Built in 1227 in the Green Valley, near river Limmat, Wettingen Abbey is Switzerland’s best-preserved Cistercian abbey. Formerly used as a school since 1843, it was transformed into a museum in 2022 as a place for culture, education, history, and hospitality. “School Creates Museum” is one of the main projects where students are invited to participate proactively in the exhibition content. The collaborative process enables students to develop new skills and collectively build a shared understanding of history and present-day challenges. The museum includes an evolving display with interactive personal mediation on the topics of faith, power, and knowledge. The students act as hosts for the visitors to encourage them to participate in discussions about central human questions such as: “Where do I come from? Why do we love?” The educational aspect is present throughout the abbey’s grounds with interactive programmes. All this within the monument, the richly decorated church, the cloister with its precious stained glass windows, and the abbey gardens – a cultural asset of international standing.




After two years of building restoration, the Istanbul Cinema Museum opened in 2021 in Istanbul’s vibrant Beyoglu district. The museum provides a place where art, culture and entertainment are displayed over three floors keeping the history of Turkish cinema alive for generations. The building includes Frescoes by French artist Hippolyte Dominique Berteaux with the most eye-catching one titled Water, Air, Earth, and Fire. Visitors can have fun with the interactive displays including stepping inside as a cast member of some of Türkiye’s famous films. The historical collections on display educate the visitors on early filmmakers and include a breadth of memorabilia from the Turkish film world. A programme of events is on all year round for students and film lovers of all generations. Istanbul Cinema Museum is the first museum to use a digital memory and offers a wide data repository, providing insight into plenty of actors, directors, scenarists, producers, and other cinema workers.




Established in 1919, the Bohdan and Varvara Khanenko National Museum of Arts boasts the largest collection of European, Asian, and Ancient art in Ukraine. Comprising approximately 20 000 works generously donated by the private art collectors, Bohdan and Varvara Khanenko, the collection is supplemented by subsequent acquisitions. Occupying a historic building, formerly the Khanenko residence, the museum intertwines its exhibits with the narrative of its architectural heritage. In response to the ongoing war, the museum has taken measures to safeguard its collection from destruction and theft. Purposefully left empty, the rooms and exhibition cabinets stand as poignant reminders of the conflict’s toll and the societal upheaval it engenders. Through various projects, programmes, and activities, the museum endeavours to redefine its role while preserving the essence of its collection and the historical significance of its premises. Meanwhile, the museum initiates projects within its courtyard to engage locals and migrants from regions affected by destruction and occupation, aiming to alleviate their fears. Additionally, it curates temporary exhibitions of contemporary art to foster dialogue with local artists and creators, alongside educational programs designed to promote empathy and tolerance.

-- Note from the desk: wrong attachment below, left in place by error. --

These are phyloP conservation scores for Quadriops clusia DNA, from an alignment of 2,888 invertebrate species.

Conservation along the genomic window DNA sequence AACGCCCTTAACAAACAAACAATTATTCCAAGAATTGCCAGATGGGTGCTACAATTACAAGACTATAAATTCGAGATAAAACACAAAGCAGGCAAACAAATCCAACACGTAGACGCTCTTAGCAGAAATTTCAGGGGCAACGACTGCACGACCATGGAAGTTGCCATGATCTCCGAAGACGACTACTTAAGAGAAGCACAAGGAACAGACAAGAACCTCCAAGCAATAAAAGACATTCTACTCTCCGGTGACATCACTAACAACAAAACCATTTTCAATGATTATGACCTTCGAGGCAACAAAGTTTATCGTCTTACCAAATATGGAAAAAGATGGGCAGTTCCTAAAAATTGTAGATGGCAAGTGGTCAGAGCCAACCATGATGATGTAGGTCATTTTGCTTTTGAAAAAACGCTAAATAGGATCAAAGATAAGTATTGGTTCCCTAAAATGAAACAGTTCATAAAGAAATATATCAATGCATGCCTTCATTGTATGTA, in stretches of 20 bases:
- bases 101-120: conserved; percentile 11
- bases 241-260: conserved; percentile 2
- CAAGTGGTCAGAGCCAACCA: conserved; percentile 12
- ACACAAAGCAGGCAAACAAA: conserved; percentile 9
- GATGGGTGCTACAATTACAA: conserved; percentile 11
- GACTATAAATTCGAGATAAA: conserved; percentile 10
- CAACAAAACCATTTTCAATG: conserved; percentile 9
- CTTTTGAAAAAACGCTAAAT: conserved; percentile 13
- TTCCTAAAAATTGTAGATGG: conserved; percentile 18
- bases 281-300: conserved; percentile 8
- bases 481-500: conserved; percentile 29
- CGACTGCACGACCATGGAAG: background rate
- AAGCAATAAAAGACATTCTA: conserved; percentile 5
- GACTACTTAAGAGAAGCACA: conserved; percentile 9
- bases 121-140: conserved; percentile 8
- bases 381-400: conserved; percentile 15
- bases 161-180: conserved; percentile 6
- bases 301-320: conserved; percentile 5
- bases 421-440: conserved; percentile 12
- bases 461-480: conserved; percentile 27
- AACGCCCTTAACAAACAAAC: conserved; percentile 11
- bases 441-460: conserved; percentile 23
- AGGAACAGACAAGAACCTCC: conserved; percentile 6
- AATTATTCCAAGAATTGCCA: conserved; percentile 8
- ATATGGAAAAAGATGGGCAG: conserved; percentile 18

The National Museum of the History of Ukraine in Second World War is a memorial complex located on the picturesque hills of the right bank of the Dnipro River, in the southern outskirts of the Pechersk district of Kyiv, the capital of Ukraine. It ranks among Ukraine’s largest museums. Since March 2022, the museum’s mission has dynamically evolved to document the ongoing conflict in Ukraine through meticulous collection, preservation, and exhibition of war-related narratives and artefacts. Within its recently renovated exhibition spaces, visitors encounter a series of displays, with the exhibition Ukraine-Crucifixion as a centrepiece. It comprises nearly 2000 items gathered from the regions of Kyiv and Chernihiv and offers a glimpse into the harsh realities of active warfare. The museum’s thematic focus transcends the historical documentation to unravel the complexities underlying the genesis of wars. By acknowledging the lessons learned from the past and the pressing challenges of the present, it advocates for a more harmonious and peaceful future.